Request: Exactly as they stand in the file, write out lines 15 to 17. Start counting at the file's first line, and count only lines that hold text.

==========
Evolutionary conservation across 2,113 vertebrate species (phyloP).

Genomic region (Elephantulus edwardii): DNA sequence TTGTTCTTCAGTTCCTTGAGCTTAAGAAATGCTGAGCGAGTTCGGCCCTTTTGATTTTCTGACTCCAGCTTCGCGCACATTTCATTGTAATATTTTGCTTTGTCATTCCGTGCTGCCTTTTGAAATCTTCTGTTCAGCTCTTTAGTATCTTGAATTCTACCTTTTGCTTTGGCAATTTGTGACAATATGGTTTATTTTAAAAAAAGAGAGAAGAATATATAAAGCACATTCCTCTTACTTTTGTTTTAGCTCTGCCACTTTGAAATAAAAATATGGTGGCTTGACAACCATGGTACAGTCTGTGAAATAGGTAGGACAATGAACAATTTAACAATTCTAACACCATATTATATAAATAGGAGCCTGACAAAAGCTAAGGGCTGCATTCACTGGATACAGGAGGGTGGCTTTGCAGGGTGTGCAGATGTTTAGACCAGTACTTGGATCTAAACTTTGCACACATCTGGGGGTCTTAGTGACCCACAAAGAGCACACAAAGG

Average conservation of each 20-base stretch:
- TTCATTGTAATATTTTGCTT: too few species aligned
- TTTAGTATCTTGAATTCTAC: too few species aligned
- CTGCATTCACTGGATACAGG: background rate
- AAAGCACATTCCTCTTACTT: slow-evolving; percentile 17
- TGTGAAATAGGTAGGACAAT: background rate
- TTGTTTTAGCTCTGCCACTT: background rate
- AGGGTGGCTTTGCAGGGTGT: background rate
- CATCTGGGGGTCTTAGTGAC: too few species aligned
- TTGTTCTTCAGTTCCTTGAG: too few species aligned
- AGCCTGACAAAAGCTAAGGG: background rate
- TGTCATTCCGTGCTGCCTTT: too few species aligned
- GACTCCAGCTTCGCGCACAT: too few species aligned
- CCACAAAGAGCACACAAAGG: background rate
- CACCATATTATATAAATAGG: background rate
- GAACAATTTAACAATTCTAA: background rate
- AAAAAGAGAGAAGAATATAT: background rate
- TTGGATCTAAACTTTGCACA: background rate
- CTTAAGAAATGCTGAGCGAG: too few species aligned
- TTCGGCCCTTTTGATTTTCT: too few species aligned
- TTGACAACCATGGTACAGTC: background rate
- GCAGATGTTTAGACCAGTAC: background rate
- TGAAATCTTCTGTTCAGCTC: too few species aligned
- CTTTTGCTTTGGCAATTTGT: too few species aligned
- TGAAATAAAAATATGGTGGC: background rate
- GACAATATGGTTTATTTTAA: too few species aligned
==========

- GACTCCAGCTTCGCGCACAT: too few species aligned
- CCACAAAGAGCACACAAAGG: background rate
- CACCATATTATATAAATAGG: background rate